14 Apr What are the External Costs of Energy?
Energy consumption is essential for a good quality of life and economic growth. However, the energy choices of businesses and households are based on the visible costs that appear on utility bills. This system hides what economists call the ‘external costs of energy‘, arising from the choices we make with respect to energy. Some of these costs include higher health care expenses, shorter lives and a changing climate. That’s the reason why we pay unnecessarily high costs for energy.
Reliance on energy and the consequences
As I’ve said, energy drives our economy and supports our quality of life. Simple examples illustrating this statement would be when we heat our homes, keep the lights on in offices and other rooms, power factories to manufacture goods and fuel our cars and public transport.
It is this energy-dependent economic infrastructure that allow businesses to perform productively. In conclusion, our standards of living would not be possible without energy and the systems that have been developed to harness it.
What’s the problem? The sources of energy we rely on are more expensive than we once thought. The total cost of energy includes the price that shows up on the electricity bill – known as the ‘private costs’ – plus the less obvious impact of energy usage on health, the environment, and security – known by economists as the ‘external costs of energy’ or ‘externalities’. The totality of these costs, including both the private and external costs, is the social cost of energy use.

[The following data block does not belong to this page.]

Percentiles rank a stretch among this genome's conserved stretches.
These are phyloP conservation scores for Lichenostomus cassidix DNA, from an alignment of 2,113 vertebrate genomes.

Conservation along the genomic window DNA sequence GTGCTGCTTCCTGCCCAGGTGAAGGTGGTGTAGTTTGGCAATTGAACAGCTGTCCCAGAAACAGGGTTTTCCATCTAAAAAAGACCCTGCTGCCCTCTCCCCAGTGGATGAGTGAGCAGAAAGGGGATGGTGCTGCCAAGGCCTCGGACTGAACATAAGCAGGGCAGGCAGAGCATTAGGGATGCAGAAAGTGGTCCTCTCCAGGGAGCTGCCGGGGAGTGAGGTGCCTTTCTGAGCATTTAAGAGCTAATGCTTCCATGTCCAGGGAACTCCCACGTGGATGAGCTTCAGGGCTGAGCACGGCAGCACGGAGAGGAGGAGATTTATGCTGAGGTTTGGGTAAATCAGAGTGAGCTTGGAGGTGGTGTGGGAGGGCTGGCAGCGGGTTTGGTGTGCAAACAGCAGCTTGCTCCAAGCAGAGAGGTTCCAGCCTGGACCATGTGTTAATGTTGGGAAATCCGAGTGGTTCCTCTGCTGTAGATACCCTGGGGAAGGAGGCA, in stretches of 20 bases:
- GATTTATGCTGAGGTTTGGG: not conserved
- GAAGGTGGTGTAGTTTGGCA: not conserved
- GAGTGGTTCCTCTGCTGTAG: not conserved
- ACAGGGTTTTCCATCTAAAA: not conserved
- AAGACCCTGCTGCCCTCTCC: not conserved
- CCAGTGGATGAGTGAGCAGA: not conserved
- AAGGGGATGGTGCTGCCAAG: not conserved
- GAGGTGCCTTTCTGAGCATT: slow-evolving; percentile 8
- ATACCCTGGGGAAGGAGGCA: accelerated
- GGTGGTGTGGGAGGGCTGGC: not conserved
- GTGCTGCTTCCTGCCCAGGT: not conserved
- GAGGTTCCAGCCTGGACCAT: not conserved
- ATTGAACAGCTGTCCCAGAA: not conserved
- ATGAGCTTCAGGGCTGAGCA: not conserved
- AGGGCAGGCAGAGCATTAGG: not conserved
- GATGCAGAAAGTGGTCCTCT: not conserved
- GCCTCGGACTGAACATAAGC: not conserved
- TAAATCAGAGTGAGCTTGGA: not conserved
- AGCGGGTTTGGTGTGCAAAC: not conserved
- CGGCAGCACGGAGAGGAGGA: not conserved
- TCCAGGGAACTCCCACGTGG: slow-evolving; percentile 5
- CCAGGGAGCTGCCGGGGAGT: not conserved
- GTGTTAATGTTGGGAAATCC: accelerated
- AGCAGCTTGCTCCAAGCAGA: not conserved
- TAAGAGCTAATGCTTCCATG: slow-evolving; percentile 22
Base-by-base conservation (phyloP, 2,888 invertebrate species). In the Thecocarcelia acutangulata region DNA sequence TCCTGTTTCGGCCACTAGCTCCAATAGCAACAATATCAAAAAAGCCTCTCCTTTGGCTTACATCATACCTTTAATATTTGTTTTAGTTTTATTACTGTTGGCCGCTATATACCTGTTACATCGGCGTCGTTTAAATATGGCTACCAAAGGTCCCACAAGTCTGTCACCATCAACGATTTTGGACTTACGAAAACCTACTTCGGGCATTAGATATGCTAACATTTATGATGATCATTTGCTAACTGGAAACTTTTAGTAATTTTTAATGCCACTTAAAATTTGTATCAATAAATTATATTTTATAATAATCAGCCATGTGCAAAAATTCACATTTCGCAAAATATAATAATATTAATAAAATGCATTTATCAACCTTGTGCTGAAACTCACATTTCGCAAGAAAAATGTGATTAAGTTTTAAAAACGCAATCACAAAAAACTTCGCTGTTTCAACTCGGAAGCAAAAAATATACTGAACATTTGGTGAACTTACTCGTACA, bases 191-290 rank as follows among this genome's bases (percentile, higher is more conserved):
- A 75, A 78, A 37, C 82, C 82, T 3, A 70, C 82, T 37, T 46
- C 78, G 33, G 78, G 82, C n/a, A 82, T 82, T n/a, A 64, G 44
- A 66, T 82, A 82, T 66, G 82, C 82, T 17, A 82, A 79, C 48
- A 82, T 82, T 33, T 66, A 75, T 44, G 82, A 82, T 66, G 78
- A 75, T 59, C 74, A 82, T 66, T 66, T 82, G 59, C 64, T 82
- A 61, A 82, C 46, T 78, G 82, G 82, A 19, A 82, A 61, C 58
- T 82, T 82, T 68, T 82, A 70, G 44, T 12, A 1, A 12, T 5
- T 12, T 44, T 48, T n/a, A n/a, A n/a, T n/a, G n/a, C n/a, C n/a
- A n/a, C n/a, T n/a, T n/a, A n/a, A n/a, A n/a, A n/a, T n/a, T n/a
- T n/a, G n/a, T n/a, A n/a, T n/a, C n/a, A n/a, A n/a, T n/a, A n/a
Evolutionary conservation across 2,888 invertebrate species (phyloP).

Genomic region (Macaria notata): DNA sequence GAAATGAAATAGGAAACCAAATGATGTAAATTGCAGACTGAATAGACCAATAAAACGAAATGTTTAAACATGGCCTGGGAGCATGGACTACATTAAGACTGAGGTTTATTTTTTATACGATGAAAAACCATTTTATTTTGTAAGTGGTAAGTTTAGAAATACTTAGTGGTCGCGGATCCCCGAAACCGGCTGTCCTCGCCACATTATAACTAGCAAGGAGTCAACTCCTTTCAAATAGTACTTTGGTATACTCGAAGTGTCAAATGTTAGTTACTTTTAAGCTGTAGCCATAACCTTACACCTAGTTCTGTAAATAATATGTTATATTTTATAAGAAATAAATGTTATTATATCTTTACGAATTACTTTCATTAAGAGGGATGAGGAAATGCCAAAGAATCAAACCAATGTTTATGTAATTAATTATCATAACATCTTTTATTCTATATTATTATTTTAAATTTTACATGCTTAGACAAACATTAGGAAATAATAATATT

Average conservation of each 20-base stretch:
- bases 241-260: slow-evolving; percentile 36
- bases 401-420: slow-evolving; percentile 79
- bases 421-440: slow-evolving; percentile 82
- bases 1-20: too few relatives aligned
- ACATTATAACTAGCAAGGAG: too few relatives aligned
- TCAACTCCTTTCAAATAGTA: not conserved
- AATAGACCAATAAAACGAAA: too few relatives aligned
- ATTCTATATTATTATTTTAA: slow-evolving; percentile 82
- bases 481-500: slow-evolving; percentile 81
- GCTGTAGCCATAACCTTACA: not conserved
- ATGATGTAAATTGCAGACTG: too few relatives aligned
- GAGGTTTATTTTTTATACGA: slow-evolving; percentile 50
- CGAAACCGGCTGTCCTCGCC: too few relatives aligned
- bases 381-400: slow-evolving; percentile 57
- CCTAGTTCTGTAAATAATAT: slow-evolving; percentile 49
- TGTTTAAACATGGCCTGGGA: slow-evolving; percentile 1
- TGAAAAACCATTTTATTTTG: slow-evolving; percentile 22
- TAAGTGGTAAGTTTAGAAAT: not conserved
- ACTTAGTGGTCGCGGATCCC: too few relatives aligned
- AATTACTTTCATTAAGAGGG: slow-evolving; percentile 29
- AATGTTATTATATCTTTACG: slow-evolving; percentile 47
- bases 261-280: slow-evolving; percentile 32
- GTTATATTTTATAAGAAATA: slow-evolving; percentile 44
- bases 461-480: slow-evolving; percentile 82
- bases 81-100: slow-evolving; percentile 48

In order to have a more real vision of this concept, an example of a health and environmental cost of energy is the accident in Japan’s Fukushima Nuclear Power Plant in March 2011. Our primary sources of energy lead to health costs as well: soot from coal power plants causes thousands of premature deaths and thousands of ill children every year. Moreover, life expectancy in northern China is 5 years shorter than in southern China, and this is only due to the higher levels of pollution in the North. The external costs associated with using carbon-intensive fuels also include the big one – climate change.
What are the External Costs of Energy Use?
1. Health effects of energy sources
The combustion of fossil fuels results in the release of pollutants that have a significant impact on the health and well-being of society. Air pollution is associated with elevated mortality rates for adults and infants. Experiences with nuclear disasters suggest that they increase the incidence of cancer. Regions experiencing higher levels of radiation are examples of external costs of energy usage.
2. Climate-change impacts
Humans have been emitting greenhouse gases such as CO2 into the atmosphere since the Industrial Revolution. The main concern is the continued rise of global temperatures and its consequences on the planet.
3. Environmental impact and other economic effects
Extracting, transporting and consuming fuels such as coal and petroleum have adverse effects on the environment and quality of life.
To sum up…
The bottom line is that these external costs, hence the total costs of energy consumption, are way bigger than the price appearing on our utility bills, and people are not always aware of it. What’s in our hands to eradicate those costs? Two words: renewables and management. You have probably heard about renewable energy and its advantages. It’s time for you to know more about energy management: